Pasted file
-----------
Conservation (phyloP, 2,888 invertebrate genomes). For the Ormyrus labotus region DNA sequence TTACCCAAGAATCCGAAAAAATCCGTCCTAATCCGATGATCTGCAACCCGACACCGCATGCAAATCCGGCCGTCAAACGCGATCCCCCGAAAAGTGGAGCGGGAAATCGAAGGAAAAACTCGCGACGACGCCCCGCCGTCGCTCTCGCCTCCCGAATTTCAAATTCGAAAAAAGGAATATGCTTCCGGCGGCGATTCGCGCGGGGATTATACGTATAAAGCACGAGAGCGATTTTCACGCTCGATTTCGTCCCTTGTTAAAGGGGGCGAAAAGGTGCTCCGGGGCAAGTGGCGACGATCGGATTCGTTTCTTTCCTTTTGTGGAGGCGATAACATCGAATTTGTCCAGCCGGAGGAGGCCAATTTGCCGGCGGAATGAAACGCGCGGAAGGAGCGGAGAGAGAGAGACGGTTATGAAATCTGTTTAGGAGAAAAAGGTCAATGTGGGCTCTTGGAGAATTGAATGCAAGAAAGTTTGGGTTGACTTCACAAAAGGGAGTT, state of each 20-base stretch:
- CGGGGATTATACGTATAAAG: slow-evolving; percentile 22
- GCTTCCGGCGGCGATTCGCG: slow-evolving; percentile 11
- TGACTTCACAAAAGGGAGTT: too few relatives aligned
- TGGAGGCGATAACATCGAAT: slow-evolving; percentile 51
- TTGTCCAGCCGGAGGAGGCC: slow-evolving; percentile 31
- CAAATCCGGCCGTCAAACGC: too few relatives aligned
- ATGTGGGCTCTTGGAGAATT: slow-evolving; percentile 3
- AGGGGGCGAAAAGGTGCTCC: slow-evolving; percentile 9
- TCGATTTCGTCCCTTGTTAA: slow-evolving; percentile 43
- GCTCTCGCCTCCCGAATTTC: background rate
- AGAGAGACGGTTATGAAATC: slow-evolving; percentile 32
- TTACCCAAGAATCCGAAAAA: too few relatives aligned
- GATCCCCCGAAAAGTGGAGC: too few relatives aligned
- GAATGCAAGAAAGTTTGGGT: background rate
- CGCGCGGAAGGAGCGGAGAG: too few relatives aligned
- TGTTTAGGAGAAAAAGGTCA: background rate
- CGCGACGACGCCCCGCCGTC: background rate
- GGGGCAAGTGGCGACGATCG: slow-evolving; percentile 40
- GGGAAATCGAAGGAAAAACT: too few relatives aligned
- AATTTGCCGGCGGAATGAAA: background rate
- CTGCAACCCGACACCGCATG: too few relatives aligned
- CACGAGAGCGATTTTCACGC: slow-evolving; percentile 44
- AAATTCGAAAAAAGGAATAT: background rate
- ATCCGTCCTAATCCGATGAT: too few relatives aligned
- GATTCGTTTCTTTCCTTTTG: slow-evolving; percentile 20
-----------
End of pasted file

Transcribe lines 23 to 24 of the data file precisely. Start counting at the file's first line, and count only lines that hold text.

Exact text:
- CACGAGAGCGATTTTCACGC: slow-evolving; percentile 44
- AAATTCGAAAAAAGGAATAT: background rate